Patients Helping Patients Blog
How To Reduce Cancer-Causing Toxins in Your Home
Thanks to advancements in medicine, infectious diseases are no longer the mass killers they once were. Unfortunately, cancer has stepped up to the plate with it being estimated that as many as 1,735,350 new cases of the illness will be diagnosed in the USA this year alone. Cancer in younger patients is becoming increasingly prevalent, forcing us to take a closer look at the link between environmental and dietary factors that can increase the cancer risk.
While quality medical care is imperative when it comes to fighting diseases like cancer, certain preventative measures can help avert several medical conditions before they begin. The first place that such preventative measures must be implemented is in our own homes that often conceal a number of cancer-causing toxins. By following these simple guidelines you can significantly limit your exposure to harmful toxins within your home.
Ditch your harmful cleaning products
Most modern-day homes are flooded with toxic cleaning products that not only destroy our immune systems by overwhelming our environments with disinfectants, but expose our bodies to cancer-causing toxins as well. While bleach-based products are the most successful at killing germs, their fumes are especially dangerous to us while ammonia offers greater health risks than cleaning potential.
Air fresheners are another common household product that contains a substantial amount of potentially harmful ingredients such as Acetaldehyde and Benzaldehyde, both of which are known carcinogens. Although there are a number of organic cleaning products available on the market soap and water always remains a good choice. You can also make use of natural cleaning agents such as vinegar, baking soda and lemon juice to keep your house clean without being detrimental to your health.
Polystyrene and plastic are both big culprits when it comes to containing harmful chemicals. Syrene, which is used in manufacturing polystyrene, is a known carcinogen that can leak into your coffee, soup and other hot foods. Avoid using polystyrene containers to hold any hot food and liquids, opting for recycled cardboard and paper instead. When it comes to plastic, Bisphenol (also known as BPA) is often found in inflexible toys, storage and drinking containers (including baby bottles) and the lining of certain canned products. BPA has been linked to both developmental as well as cancer risks and products containing it should best be avoided.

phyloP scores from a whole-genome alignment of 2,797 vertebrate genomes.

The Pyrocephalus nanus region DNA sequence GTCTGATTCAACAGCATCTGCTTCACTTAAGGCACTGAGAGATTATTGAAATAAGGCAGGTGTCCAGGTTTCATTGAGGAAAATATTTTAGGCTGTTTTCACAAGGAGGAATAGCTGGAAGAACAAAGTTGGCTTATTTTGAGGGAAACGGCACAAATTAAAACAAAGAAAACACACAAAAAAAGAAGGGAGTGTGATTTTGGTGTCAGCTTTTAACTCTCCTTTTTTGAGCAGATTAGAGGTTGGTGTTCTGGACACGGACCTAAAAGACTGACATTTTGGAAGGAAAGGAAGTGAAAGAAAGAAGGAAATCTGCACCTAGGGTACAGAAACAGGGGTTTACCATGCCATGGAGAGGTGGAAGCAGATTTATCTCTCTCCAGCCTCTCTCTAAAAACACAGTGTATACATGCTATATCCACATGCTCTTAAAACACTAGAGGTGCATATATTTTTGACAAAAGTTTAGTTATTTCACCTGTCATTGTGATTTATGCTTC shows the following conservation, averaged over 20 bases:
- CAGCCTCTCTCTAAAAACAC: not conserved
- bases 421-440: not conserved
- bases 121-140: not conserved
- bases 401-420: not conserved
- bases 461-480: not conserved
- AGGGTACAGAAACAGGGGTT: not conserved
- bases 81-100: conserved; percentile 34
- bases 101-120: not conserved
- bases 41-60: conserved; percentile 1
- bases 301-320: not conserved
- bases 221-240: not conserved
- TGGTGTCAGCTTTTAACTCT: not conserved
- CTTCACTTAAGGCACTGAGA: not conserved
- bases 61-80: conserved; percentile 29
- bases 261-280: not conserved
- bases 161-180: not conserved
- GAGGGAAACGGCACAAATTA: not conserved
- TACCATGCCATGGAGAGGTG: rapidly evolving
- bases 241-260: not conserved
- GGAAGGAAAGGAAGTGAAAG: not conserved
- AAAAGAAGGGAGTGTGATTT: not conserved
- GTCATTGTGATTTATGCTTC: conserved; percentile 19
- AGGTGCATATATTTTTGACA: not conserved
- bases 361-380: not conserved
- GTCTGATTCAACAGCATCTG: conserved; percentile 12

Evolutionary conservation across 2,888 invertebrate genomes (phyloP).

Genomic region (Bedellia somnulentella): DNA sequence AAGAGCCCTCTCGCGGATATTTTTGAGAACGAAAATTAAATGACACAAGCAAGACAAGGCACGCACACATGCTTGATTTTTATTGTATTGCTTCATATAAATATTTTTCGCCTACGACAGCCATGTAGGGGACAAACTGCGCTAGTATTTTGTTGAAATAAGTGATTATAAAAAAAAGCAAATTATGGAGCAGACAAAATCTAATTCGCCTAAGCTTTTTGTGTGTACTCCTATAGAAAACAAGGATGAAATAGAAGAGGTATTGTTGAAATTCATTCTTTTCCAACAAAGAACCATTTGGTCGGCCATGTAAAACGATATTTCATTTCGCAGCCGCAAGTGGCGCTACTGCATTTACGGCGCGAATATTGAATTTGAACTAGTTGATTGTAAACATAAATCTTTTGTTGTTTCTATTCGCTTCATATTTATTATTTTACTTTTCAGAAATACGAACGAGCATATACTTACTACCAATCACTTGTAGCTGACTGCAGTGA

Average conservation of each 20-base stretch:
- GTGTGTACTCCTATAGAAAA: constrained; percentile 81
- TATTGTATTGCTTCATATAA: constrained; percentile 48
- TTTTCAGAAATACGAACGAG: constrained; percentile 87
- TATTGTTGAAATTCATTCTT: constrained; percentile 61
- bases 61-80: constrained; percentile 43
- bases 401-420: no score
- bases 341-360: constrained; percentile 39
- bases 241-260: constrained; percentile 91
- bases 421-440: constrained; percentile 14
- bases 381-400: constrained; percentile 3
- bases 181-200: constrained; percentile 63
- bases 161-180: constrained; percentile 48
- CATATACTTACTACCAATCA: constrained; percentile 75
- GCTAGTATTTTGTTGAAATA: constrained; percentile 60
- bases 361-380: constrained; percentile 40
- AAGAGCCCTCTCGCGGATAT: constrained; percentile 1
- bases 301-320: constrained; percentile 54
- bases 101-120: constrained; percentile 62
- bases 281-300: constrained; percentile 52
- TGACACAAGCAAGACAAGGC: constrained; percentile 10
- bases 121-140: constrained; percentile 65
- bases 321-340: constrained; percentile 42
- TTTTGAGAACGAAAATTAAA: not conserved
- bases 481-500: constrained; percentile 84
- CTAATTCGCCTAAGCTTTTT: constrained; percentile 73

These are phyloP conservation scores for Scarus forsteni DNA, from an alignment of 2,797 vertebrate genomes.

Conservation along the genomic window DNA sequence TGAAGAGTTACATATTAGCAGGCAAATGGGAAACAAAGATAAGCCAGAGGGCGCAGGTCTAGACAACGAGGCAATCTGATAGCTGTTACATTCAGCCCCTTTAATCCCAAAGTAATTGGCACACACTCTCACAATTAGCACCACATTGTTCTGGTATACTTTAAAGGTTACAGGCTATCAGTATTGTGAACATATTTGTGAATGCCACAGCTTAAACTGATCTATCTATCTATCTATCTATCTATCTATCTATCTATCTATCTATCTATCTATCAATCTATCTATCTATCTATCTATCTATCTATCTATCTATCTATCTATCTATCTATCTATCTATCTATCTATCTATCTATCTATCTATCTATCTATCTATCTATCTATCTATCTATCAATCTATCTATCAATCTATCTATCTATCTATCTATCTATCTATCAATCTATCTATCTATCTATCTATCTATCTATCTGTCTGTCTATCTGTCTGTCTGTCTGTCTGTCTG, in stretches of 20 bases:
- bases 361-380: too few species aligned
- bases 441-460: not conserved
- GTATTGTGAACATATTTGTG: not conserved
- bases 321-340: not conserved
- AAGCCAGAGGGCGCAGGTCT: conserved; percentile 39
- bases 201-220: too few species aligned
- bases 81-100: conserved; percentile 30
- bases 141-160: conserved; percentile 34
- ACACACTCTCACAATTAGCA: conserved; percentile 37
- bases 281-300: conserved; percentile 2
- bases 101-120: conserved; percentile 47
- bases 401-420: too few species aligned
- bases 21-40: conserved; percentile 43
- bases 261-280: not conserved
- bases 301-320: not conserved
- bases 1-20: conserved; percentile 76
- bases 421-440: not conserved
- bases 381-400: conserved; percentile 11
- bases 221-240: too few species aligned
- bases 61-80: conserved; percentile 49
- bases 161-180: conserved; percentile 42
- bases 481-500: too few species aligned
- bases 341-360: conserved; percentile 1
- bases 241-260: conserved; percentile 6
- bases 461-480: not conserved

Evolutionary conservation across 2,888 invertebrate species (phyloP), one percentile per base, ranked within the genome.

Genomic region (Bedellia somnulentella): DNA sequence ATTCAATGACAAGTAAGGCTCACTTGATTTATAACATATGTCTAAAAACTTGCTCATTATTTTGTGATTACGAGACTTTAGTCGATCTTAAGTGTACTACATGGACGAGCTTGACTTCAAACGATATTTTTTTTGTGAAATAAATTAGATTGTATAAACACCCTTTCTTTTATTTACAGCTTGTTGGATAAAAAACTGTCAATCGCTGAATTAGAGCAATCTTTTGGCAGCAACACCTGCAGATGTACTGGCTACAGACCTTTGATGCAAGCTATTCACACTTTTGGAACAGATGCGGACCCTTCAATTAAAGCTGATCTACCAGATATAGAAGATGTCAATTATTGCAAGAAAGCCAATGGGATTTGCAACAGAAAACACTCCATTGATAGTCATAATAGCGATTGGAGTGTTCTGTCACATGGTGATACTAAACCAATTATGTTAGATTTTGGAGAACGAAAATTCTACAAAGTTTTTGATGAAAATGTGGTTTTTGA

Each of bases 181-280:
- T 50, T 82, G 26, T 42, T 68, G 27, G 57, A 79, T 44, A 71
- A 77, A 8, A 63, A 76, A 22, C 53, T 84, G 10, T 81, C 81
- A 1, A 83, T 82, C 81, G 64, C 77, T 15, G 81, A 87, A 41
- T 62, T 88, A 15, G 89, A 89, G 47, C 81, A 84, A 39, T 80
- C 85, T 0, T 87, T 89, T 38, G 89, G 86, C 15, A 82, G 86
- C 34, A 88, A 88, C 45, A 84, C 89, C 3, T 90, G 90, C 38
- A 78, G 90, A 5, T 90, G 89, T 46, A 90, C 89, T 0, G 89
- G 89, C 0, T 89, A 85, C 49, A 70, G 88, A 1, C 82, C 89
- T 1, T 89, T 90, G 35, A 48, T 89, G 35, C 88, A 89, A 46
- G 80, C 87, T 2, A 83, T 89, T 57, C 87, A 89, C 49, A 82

According to Dr Sumi Dina, a professor at Oakland University School of Health Sciences, a seemingly healthier alternative to BPA known as BPS, has exhibited similar behavior to BPA in terms of multiplying cancer cells, rendering it useless as a substitute. To avoid possible exposure, buy toys that are labeled as BPA free and make use of glass when it comes to drinking and storing food products.
While we want to rid our homes of potentially dangerous germs and bacteria it is important to note that we are harming our immune systems by aiming to live in a sterile environment. We need to be exposed to germs to a certain extent to keep our immune responses in an optimal working condition. It really is only food prep facilities and medical institutions such as hospitals that require sterile environments. By removing the greatest risks from our homes and allowing the predominantly innocuous germs to roam fairly freely, we will not only reduce the risk of illness but give our bodies the best possible chance to fight the diseases too.